While at this department, Mura conceived the idea of the periodic distribution of dislocations, which was documented in a paper and published later in the Proceedings of the Royal Society of London in 1964, where, for the first time, the Fourier method was used to obtain the elastic field of dislocations. In 1961 by encouragement of Morris E. Fine, Toshio joined the Department of Civil Engineering at Northwestern as assistant professor.
The pleasant but stimulating atmosphere brewed by his colleagues— John Dundurs, Jan D. Achenbach, and I—also encouraged him. Dundurs and Mura obtained the elastic fields of dislocations parallel to a cylindrical inhomogeneity (1964). Mura and I analyzed a penny-shaped crack with a plastic zone by solving an integral equation, Mura’s first paper concerned with a crack (1963).
In 1963 Mura succeeded in expressing the elastic field of a curved dislocation in a line integral, now known as Mura’s formula (1963). He further explored the line integral expression to obtain an equation, readily applicable to any medium without using the Green’s function, requiring no differentiation and involving only computable integration.
In his book Micromechanics of Defects in Solids (Springer, 1st edition, 1982), Mura showed that this expression can also reproduce the formulas developed by L.M. Brown, J. Lothe, R.J. Asaro, D.M. Barnett, and J.P. Hirth. Mura and his student, D.R.J. Owen, applied the line integral formula to obtain stress fields of often observed but complexly shaped dislocations (1967).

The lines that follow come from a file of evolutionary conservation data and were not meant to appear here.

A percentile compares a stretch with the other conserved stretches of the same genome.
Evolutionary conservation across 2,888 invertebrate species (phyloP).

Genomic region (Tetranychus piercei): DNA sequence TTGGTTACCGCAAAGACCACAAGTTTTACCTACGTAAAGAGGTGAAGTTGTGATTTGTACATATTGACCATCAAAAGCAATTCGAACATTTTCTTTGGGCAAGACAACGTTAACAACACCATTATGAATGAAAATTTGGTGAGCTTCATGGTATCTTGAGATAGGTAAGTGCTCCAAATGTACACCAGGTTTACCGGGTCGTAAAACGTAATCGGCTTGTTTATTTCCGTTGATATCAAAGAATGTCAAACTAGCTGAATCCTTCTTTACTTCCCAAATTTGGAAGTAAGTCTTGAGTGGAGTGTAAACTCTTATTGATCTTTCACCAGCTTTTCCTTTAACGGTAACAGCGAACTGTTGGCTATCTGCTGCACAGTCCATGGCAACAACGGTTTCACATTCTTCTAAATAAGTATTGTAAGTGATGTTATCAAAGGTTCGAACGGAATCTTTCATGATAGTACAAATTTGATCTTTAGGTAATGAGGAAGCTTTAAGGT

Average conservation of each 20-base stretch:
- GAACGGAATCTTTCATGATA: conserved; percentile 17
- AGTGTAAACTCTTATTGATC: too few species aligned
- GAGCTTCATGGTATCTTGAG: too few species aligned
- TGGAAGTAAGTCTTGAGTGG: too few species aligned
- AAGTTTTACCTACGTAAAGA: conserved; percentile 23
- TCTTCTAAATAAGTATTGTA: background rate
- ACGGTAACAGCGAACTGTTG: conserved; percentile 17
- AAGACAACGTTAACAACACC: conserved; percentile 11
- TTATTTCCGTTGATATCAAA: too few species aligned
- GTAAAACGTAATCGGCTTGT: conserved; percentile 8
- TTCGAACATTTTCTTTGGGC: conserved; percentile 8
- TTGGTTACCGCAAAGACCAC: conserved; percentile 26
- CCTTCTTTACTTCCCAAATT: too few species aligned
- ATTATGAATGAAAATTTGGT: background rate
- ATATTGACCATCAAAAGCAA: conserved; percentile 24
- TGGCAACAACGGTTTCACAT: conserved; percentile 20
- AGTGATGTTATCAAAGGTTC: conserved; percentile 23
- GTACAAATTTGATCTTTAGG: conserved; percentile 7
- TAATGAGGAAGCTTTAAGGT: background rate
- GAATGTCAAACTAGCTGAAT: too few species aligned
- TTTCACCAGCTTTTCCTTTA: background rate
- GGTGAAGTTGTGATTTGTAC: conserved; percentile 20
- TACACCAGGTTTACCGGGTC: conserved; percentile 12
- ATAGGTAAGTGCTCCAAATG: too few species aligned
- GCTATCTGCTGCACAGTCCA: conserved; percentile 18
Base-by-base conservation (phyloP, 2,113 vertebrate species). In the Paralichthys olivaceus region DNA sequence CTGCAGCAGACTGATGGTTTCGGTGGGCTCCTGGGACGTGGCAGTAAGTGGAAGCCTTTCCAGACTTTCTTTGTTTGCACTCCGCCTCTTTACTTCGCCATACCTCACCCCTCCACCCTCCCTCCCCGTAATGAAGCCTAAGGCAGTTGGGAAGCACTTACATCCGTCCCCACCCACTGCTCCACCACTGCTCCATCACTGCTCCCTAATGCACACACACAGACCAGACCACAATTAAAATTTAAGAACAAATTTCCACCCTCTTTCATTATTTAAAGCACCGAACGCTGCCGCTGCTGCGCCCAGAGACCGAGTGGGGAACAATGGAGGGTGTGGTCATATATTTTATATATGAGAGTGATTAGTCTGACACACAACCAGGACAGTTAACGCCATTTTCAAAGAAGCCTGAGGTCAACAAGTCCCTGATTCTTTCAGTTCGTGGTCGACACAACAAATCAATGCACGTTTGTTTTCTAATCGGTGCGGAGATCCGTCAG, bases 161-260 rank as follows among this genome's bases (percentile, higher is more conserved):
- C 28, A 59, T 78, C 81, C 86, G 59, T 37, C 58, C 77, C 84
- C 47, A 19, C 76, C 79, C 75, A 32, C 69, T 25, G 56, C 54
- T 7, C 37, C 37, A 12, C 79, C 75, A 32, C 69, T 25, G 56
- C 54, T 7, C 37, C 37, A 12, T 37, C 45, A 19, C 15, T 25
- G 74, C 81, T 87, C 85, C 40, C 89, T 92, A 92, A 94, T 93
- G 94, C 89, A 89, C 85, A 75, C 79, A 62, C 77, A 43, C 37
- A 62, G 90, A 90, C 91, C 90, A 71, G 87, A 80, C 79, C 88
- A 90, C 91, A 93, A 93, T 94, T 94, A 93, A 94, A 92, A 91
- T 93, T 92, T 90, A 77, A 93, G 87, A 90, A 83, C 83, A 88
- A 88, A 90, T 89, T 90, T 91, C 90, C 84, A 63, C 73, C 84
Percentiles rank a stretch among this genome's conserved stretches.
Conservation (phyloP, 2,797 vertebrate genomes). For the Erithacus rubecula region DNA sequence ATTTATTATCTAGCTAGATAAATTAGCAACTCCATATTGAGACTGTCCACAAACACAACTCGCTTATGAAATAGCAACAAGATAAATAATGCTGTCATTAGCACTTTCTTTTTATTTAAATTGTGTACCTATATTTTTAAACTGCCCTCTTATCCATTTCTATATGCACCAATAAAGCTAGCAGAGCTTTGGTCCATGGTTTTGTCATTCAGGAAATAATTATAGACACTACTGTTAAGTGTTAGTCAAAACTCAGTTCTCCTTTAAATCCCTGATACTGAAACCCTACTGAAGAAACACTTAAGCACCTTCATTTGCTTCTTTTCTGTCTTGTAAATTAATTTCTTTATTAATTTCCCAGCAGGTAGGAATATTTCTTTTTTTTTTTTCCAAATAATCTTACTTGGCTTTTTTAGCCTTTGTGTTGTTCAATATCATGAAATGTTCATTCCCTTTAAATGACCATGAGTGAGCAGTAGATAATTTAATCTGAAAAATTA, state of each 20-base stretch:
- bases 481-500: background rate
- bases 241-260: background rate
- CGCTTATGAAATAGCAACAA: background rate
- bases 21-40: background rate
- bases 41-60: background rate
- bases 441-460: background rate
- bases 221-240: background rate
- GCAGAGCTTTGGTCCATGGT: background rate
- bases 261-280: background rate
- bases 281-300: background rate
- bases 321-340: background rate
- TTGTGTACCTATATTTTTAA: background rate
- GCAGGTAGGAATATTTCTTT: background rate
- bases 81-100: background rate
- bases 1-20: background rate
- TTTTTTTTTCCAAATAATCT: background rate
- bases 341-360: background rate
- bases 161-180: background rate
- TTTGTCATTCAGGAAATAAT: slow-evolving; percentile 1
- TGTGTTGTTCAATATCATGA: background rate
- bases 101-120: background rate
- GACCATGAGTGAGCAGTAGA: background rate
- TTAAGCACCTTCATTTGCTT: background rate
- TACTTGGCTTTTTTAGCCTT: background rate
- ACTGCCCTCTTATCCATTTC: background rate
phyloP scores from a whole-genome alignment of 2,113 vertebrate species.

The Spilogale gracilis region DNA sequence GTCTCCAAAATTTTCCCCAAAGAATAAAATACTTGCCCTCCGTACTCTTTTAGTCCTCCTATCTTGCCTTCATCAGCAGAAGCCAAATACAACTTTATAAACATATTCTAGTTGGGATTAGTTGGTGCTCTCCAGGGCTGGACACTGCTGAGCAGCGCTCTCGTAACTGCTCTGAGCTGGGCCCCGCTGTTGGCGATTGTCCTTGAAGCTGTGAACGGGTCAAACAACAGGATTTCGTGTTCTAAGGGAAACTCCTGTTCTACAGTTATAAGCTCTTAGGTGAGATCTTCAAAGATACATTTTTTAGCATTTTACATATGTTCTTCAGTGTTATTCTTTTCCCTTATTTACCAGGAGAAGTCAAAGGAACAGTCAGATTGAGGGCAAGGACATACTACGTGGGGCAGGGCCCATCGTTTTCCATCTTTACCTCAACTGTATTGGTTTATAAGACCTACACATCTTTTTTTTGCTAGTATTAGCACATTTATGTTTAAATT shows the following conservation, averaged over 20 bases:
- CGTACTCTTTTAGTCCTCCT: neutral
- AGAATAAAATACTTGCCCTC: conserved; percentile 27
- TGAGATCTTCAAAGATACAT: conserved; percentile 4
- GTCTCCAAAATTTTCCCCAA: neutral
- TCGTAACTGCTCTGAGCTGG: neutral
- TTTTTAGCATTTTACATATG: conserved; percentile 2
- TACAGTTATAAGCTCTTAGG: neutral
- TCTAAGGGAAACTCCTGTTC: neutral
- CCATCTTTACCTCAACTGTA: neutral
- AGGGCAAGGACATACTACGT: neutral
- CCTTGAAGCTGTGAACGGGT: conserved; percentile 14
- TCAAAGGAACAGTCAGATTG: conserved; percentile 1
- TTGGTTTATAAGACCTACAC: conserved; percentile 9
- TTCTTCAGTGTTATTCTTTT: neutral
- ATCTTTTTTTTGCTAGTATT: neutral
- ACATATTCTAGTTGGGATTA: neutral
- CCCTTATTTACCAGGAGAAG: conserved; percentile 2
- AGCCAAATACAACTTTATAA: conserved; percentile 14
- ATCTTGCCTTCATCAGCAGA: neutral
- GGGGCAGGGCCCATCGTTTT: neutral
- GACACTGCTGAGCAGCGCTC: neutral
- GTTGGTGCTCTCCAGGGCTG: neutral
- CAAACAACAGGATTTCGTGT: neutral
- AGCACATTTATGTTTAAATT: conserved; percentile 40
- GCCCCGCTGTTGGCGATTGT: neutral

The 1963 paper is also noteworthy for introducing the concept of a dislocation flux tensor, which is useful when the dynamic motion of dislocations is examined. The dislocation density and flux tensors were applied to continuum plasticity theory. Believing that a stress appearing within the framework of continuum plasticity was the sum of external and dislocation stresses, Mura published a series of papers, in the late 1960s, along these lines that emphasized the distribution and stress of dislocations (1967, 1968).
The pioneering work of J.D. Eshelby appears to have inspired and stimulated Mura, as seen in his studies of static and dynamic fields of dislocations in anisotropic media and in dislocation pile-ups. As can be inferred from the preface to Micromechanics of Defects in Solids, Mura regards Eshelby’s work on inclusions and inhomogeneities (1957) as being the most important and fundamental.
Using the Fourier integration method, they extended Eshelby’s celebrated ellipsoidal inclusion theory to an anisotropic medium and proved that the stress and strain fields in an ellipsoidal inclusion are uniform. In 1970 Kinoshita joined Mura at Northwestern University.